Red Cross contract dispute threatens org’s reputation

HARTFORD, CT: A strike of American Red Cross blood-collection workers in Connecticut has forced the cancellation of most local blood drives and left the organization fighting to safeguard its golden reputation.

HARTFORD, CT: A strike of American Red Cross blood-collection workers in Connecticut has forced the cancellation of most local blood drives and left the organization fighting to safeguard its golden reputation.

HARTFORD, CT: A strike of American Red Cross blood-collection

workers in Connecticut has forced the cancellation of most local blood

drives and left the organization fighting to safeguard its golden

reputation.



Reports that blood-collection rates have dropped from 600 to 100 pints

per day since the start of the strike on May 1 have undermined public

confidence in the organization, as have the media’s regular airings of

pro-union messages calling for more respect and better pay. The strike,

involving about 200 employees who lead blood drives across the state, is

the first by Red Cross workers in Connecticut in 25 years.



While local observers believe the Red Cross has responded quickly and

effectively to assuage public fears, they also warn that the

organization needs to present strong reasons for holding out on worker

demands or risk losing its public-service halo.



’The attempts by the Red Cross to meet public needs has kept them from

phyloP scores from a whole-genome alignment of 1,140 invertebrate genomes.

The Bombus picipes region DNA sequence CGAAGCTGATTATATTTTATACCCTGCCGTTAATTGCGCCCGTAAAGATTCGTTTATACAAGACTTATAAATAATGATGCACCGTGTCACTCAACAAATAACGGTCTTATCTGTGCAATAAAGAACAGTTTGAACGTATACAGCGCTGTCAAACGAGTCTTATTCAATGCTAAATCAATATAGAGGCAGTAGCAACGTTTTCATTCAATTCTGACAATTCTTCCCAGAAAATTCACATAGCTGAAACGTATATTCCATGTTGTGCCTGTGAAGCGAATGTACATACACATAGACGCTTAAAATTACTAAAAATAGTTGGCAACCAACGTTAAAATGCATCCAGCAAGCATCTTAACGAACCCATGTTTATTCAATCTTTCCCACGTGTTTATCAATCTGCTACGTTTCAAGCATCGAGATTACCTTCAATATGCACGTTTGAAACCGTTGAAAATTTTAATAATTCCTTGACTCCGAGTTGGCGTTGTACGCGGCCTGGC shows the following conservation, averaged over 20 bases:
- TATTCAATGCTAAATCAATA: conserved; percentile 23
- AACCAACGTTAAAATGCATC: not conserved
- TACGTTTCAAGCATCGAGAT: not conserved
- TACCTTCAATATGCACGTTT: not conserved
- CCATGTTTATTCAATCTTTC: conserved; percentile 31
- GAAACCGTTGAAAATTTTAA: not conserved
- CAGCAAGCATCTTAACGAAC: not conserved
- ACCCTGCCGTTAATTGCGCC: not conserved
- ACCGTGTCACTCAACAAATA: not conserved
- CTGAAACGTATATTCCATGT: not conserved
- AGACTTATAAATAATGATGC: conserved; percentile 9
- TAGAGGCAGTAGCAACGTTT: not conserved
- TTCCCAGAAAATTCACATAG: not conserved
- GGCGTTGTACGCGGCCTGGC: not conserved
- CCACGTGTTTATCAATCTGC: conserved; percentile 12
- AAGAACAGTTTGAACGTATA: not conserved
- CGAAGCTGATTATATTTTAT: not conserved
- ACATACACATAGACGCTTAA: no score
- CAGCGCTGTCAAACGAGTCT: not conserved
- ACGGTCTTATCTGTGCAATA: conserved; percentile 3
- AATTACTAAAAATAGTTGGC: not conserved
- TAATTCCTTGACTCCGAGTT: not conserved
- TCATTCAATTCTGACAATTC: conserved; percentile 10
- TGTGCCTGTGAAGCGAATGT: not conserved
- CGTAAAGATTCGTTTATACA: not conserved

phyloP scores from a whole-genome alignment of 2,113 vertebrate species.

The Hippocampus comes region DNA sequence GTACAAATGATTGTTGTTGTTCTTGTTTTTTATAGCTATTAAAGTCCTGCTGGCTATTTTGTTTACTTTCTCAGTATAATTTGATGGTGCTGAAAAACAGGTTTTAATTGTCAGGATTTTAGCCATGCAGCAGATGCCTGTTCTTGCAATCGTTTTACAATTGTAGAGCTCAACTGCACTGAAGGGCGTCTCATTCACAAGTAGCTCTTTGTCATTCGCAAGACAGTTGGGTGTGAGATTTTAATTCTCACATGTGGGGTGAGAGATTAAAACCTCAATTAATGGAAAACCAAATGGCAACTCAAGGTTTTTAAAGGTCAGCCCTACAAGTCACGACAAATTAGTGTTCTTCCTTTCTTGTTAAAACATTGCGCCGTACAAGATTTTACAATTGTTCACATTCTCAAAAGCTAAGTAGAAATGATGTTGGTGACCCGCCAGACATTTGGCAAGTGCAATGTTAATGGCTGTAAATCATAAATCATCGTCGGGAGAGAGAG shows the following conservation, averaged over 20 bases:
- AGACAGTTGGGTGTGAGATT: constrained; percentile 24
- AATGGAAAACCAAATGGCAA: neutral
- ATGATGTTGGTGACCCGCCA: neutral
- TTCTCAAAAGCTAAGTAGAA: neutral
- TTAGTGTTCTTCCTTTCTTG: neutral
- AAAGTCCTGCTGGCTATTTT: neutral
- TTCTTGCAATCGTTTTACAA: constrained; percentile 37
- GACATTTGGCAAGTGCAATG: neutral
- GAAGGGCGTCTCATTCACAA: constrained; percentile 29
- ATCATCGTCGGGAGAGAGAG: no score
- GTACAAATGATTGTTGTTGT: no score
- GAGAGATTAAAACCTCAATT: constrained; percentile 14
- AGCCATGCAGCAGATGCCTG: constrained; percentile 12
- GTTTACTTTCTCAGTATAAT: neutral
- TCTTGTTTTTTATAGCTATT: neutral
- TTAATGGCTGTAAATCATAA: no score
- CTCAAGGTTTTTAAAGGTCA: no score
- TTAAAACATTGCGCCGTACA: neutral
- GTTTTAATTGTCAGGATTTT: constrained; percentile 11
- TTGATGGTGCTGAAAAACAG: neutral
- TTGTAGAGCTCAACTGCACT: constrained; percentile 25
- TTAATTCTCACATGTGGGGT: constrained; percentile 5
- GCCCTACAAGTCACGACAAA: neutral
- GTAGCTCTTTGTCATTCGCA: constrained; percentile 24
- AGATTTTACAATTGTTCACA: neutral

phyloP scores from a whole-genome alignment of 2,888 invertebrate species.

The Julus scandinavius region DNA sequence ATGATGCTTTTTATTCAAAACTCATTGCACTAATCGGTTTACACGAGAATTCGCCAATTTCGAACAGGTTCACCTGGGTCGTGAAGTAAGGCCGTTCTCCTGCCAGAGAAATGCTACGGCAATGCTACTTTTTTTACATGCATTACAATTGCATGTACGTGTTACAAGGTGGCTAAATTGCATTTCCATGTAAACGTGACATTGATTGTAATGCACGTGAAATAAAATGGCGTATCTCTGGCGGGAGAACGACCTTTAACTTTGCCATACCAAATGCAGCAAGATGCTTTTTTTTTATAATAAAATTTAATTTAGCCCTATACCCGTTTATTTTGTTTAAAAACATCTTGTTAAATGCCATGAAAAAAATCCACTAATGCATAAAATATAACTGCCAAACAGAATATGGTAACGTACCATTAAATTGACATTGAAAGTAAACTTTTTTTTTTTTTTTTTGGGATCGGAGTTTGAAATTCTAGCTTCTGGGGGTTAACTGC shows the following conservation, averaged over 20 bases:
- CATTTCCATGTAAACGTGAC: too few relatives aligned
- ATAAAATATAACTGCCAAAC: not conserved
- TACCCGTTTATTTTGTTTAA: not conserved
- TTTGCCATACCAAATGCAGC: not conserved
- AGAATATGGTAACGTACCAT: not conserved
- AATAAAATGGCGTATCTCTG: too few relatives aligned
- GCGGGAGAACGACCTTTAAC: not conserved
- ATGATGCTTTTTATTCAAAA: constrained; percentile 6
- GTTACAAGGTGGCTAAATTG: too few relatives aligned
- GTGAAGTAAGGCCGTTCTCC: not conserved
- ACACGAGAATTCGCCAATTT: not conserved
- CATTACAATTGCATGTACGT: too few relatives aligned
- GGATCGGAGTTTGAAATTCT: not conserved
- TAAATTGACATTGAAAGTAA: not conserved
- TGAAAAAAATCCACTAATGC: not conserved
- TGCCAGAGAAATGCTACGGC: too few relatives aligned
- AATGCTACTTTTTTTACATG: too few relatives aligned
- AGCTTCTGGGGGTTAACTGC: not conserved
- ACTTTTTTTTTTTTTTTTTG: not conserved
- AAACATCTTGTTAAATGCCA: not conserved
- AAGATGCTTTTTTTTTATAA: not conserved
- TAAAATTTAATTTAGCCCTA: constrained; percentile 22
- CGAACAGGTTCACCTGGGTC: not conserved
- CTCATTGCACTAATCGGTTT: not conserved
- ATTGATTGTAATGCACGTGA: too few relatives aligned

being established as the bad guy in the press,’ said Andrea Obston,

president of Andrea Marketing Communications in Connecticut. She added

that the group’s strategy seems focused on reassuring the public,

patients and donors that blood supply is unlikely to dry up any time

soon.



Late last month, the situation escalated when the AFL-CIO asked its

265,000 state members to boycott blood drives until the contract dispute

is settled.



’Asking people not to donate blood is a drastic move,’ said Larry Kamer,

managing director of GCI Public Affairs in San Francisco. ’The Red Cross

is missing an opportunity to assign the union leadership some of the

responsibility for calling the public’s health into question.’



The Red Cross has been contacting donors by phone, maintaining an

average of one blood drive per day and spreading word that local

hospitals are being supplemented with out-of-state blood supplies.

’We’ve tried to emphasize to donors and the media that there is a higher

calling here - helping people,’ said Lynn Townshend, communications

manager for the American Red Cross in Connecticut. ’No patient needs

will go unmet.’



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